Common Word, Common Lord

Common Word, Common Lord


Ramadan And The World Cup: There Ought To Be No Controversy At All

In the Name of God: the Infinitely Merciful and Compassionate Beloved Lord

Although the number of Muslim football players participating in this year’s FIFA World Cup has dwindled considerably, there are still a number of players who are slated to play this weekend in the Quarterfinal matches. A number of them have already indicated that they will not be observing the fast of Ramadan, due to health reasons.

As a physician, I completely understand this stance. It is quite dangerous to play a fast-paced football game without the ability to hydrate oneself (if the game is before sunset). A couple of years ago, I simply played golf (riding in a cart, no less!)  in a hospital outing on a very hot day and nearly collapsed after six holes. I vowed never to do that again, and that sort of “physical activity” pales in comparison to a football game in the World Cup.

And the players have received scholarly support from Al Azhar University in Cairo, one of the oldest Sunni Islamic institutions in the world:

[German player Mesmut Ozil] has been backed by the Central Council of Muslims in Germany, who reached an agreement with the German FA in 2010. The Central Council had asked for an expert opinion by the Islamic Al-Azhar academy in Cairo, which came to the conclusion that fast-breaking is allowed for professional footballers.

Of course, for some Muslims, this may be seen as controversial, as the fast of Ramadan is one of the most important rituals in Islamic practice. Yet, there really should be no controversy at all. The Qur’an gives Muslims “an out,” so to speak, with respect to the fast of Ramadan:

 Whoever of you is ill or on a journey, [shall fast instead for the same] number of other days… (2:184)

In other words, if you are traveling, you are exempt from the fast of Ramadan, although you must make up the days at a later time (before the next Ramadan).

Thus, there should be no controversy about whether a player should fast while playing a game in the heat and humidity of Brazil. Since they are traveling, they are allowed to break the fast. It is true that whether or not a person chooses to fast is personal, and it should not be the subject of international media attention. Nevertheless, the Muslim players should have no anxiety about not fasting during the World Cup at all. They are traveling.

Of course, the fast of Ramadan is more than just abstaining from food and drink: it is also about upright moral conduct, self-reflection, self-discipline, charity and concern for the poor. I would hope and pray that the players keep this in mind as they rest and recuperate before the games tomorrow and Saturday, even if they are not fasting.

It would be great, in fact, if they would all get together to pray the nightly Taraweeh vigil, as a show of religious solidarity and keeping in the spirit of this blessed month. It would go a long way to show that, even if they are on opposing teams during the World Cup, they are still brothers in faith and can stand side-by-side in prayer to God. We will have to see, I guess.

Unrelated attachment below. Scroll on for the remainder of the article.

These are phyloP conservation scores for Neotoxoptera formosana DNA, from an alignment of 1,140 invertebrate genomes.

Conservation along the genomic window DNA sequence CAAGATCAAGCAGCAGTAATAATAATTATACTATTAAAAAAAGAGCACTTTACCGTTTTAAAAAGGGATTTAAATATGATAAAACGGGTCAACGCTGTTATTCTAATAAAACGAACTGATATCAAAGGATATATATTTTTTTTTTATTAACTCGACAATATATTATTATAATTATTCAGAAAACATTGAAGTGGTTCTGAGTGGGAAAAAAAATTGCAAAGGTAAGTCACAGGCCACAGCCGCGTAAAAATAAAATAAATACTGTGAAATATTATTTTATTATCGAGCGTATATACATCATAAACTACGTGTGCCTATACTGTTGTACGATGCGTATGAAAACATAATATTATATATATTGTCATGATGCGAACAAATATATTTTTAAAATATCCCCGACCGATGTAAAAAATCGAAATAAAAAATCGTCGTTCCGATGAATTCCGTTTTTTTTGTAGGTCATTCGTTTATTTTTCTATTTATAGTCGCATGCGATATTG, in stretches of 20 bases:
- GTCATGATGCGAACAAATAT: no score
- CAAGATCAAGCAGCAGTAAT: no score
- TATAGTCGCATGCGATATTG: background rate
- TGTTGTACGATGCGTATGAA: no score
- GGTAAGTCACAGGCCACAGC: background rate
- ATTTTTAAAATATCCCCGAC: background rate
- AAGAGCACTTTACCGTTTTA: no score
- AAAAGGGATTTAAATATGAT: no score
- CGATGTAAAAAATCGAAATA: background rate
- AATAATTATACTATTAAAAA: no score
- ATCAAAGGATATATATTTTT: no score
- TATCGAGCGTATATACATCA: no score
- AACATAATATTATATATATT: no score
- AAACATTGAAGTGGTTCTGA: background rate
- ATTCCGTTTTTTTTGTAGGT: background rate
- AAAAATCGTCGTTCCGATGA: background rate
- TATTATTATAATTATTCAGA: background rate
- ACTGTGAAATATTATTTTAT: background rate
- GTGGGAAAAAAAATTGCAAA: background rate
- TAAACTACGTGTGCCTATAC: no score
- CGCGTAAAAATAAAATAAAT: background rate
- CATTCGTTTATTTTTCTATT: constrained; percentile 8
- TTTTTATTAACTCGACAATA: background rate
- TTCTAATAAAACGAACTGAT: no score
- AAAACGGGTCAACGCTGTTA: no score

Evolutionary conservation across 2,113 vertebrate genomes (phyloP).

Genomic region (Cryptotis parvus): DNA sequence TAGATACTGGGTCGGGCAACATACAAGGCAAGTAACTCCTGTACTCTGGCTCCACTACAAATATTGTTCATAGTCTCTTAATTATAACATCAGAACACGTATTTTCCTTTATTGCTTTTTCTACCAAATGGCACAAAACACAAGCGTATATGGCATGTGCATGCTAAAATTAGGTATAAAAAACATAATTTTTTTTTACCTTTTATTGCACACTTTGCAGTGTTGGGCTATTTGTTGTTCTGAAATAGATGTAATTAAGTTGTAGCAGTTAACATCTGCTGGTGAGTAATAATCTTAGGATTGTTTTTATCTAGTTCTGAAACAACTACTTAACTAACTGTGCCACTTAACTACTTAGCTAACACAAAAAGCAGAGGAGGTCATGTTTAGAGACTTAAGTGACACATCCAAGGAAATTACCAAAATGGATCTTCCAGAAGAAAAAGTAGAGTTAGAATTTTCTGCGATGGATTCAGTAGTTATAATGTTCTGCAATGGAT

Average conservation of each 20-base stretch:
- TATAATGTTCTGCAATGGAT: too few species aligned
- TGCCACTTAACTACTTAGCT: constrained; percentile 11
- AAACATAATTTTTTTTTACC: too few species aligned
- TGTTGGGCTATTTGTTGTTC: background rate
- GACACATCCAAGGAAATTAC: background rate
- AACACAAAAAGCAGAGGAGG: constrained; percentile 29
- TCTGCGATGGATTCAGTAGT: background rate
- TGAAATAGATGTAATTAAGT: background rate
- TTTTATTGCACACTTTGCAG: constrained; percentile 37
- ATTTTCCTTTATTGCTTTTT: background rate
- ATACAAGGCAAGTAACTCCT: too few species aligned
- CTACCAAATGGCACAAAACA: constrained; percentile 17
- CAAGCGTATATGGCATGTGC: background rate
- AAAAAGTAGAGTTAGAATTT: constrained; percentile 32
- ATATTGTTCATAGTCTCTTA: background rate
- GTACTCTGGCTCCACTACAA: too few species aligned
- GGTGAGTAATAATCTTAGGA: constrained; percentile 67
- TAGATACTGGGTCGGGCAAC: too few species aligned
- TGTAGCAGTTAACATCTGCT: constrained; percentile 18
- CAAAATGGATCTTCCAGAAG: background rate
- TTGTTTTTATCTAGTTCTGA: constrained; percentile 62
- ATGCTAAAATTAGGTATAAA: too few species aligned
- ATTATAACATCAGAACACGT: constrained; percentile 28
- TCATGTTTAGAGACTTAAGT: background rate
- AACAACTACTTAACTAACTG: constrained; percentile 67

But, they don’t have to fast, regardless of the medical reasons, because the Qur’an allows travelers to break their fast. And they can make up those days missed in the winter…when the day is much shorter.

A most Blessed and Happy Ramadan to all!



  • HannahMoore2014

    Thanks for the post about World Cup. Just a tip about those who don’t live in countries that stream world cup online. You can use UnoTelly to remove the geoblock and stream World Cup 2014 in your country free worldcup.unotelly.com

Previous Posts

The Real Name for ISIS Should Be KIL: "The Kharijites of Iraq and the Levant"
In the Name of God: The Infinitely Merciful and Compassionate Beloved Lord Now that airstrikes against ISIS positions in both Iraq and Syria have begun, it seems that the United States has entered into a long war against the barbarians who call themselves the "Islamic State." Now, I have a real p

posted 1:21:47pm Sep. 27, 2014 | read full post »

Noor Inayat Khan: A Muslim Heroine For Everyone
In the Name of God: the Infinitely Merciful and Compassionate Beloved Lord In today's day and age, there seems to be little patience for context and nuance. Much of the information obtained about truly complex issues is reduced to sound-bytes, headlines, and video clips. This is especially true w

posted 3:14:49pm Sep. 07, 2014 | read full post »

Indonesia: One Of The Many Places You Can Find True Islam (RNS)
In the Name of God: the Infinitely Merciful and Compassionate Beloved Lord While the barbarians of ISIS - and Islamophobes - like to claim that they are the only true Muslims on the earth, reality says something much different. My good friend and Editor-in-Chief of the Religion News Service, Kevi

posted 4:47:59pm Sep. 04, 2014 | read full post »

Nothing "Islamic" About ISIS, Part Two: What the "Jizya" Really Means
In the Name of God: The Infinitely Merciful and Compassionate Beloved Lord Last time, we began the conversation about how ISIS and its actions are hardly "Islamic." Now, we will delve, a little, into the issue of this "tax" that the barbarians of ISIS demanded be paid by Iraqi Christians, called

posted 11:00:06pm Aug. 25, 2014 | read full post »

Think Muslims Haven't Condemned ISIS? Think Again
In the Name of God: the Infinitely Merciful and Compassionate Lord A very common, oft-repeated mantra among pundits and "experts" is that Muslims haven't roundly condemned the extremism committed in Islam's name. So many times, we hear people saying, "Where are the Muslim voices in condemnation?"

posted 1:33:45pm Aug. 22, 2014 | read full post »




Report as Inappropriate

You are reporting this content because it violates the Terms of Service.

All reported content is logged for investigation.